Draft for review: ISO 8601 date work on IS 29500

Jesper Lund Stocholm jesper.stocholm at ciber.dk
Tue Jul 27 08:44:51 CEST 2010

Good morning, Chris

> -----Original Message-----
> From: Chris Rae [mailto:Chris.Rae at microsoft.com]
> Sent: Monday, July 26, 2010 10:55 PM
> To: Jesper Lund Stocholm; rjelliffe at allette.com.au; e-sc34-wg4 at ecma-
> international.org
> Cc: Horton, Gareth
> Subject: RE: Draft for review: ISO 8601 date work on IS 29500
> I just spoke to Gareth about this, to make sure I wasn't off on my own
> here. We may be against the use of "may" in this instance.


*giggles* :o)

> I'd argue that it would be very hard to fully interoperate in formulas
> with any other spreadsheet application without using serial values, so
> we'd be steering people towards the wrong course by using "may" here.
> Unless you know in advance what sort of date formulas you're going to
> see, you really ought to implement serial values.

I completely agree that you want to implement serial dates if you are
creating a (full) Spreadsheet application with the intention of
interoperating with other users using other programs than yours.

But what if you are not trying to implement a spreadsheet application
but simply needed to process the data in a spreadsheet? What if you were
not implementing a presentation application but merely a "slide sorter"?
We want the text to be usable for both simple and complex usages.

In my opinion the current text-fragment we are talking about is aimed at
people/companies creating huge application suites like Lotus Symphony,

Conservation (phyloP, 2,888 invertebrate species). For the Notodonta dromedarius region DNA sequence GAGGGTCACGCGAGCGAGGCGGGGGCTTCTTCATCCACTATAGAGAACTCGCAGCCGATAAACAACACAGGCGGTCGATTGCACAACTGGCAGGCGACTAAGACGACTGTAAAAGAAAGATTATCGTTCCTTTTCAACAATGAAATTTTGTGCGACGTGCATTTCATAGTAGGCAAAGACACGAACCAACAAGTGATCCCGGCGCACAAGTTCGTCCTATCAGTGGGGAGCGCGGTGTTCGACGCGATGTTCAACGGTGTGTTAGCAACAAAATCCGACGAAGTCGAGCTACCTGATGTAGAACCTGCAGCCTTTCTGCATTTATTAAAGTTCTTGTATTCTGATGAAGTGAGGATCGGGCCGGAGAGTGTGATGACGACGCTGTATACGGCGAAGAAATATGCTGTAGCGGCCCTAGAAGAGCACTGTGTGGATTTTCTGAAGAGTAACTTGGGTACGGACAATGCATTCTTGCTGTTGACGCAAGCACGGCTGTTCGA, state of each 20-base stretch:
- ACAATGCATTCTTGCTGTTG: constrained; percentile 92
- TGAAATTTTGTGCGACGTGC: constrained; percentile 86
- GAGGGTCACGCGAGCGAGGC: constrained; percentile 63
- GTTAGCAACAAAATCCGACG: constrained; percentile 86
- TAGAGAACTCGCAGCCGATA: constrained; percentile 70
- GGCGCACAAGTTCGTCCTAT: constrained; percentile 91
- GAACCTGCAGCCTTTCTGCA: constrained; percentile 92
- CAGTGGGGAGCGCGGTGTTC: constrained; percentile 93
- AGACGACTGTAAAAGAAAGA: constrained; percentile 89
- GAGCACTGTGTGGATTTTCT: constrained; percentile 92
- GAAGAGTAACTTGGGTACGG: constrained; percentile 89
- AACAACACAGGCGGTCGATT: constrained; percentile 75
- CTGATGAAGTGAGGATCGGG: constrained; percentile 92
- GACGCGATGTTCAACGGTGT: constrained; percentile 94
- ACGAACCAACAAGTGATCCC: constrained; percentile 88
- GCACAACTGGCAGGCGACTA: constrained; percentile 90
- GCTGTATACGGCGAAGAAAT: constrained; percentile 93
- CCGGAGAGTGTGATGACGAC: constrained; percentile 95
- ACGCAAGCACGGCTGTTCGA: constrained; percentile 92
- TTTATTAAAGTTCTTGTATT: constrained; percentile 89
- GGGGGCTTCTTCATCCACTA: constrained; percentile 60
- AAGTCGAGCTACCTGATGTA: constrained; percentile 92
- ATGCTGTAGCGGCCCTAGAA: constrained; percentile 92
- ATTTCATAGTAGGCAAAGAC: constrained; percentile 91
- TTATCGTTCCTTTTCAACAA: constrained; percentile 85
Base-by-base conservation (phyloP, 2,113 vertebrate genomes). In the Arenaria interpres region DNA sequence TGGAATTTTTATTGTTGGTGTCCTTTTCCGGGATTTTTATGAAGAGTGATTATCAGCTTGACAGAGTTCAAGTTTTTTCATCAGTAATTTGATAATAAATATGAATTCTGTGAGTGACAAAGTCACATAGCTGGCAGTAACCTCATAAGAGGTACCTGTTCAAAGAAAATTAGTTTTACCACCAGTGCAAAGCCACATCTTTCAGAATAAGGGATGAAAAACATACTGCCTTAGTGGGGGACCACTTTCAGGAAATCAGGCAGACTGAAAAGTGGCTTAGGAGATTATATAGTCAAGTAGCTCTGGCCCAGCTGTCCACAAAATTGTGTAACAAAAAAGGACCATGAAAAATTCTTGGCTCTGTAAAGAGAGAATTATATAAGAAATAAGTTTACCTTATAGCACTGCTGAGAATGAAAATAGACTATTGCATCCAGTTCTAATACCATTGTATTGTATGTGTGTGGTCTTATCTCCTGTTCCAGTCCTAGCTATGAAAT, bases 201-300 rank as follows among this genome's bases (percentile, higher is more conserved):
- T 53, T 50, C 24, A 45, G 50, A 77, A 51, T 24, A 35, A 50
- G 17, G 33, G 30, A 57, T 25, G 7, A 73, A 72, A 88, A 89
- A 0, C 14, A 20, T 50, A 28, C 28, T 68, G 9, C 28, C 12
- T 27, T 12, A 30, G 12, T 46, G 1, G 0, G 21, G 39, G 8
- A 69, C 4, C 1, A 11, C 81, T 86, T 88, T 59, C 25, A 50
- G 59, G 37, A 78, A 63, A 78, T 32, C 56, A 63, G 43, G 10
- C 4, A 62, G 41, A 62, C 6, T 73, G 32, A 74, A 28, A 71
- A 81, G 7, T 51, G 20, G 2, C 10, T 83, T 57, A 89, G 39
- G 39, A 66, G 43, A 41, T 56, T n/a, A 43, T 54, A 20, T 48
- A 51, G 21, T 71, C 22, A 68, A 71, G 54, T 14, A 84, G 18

Microsoft Office etc. It is clear that these folks need to implement
serial dates. 

But the specification needs also to be targeted at other usages with
much, much more limited scope. In my example it would be a huge overhead
to implement serial dates simply to subtract two days from a date (with
the specified epoc implemented as well, of course). You'd simply use the
tool of your choice and x => x.Subtract(2) or whatever the syntax is of
your language.

(and I realize that there will probably be some internal conversion of
dates in the tool of choice, but for us (and OOXML) this is irrelevant.)

> Could we say "When used in formulas, dates and times behave as though
> they were serial date values"? It seems like that would steer people
> towards using serial values, but not mandate it for conformance.

I think we need an ISO modal verb here. How about using "should"?

"When used in formulas specified in this specification, dates and times
should be converted to serial date values"

Doesn't that strike a reasonable compromise between steering people in
the direction of implementing serial dates - while still allowing them
to make a conscious choice not to - if they don't have to in their
specific usage?

Murata-san, do you have some specific wording in mind in re: to Dennis
and suggestion to how to incorporate it into the text?

Med venlig hilsen / Best regards

Jesper Lund Stocholm

CIBER Danmark A/S
Mobil: +45 3094 5570
Email: jesper.stocholm at ciber.dk

More information about the sc34wg4 mailing list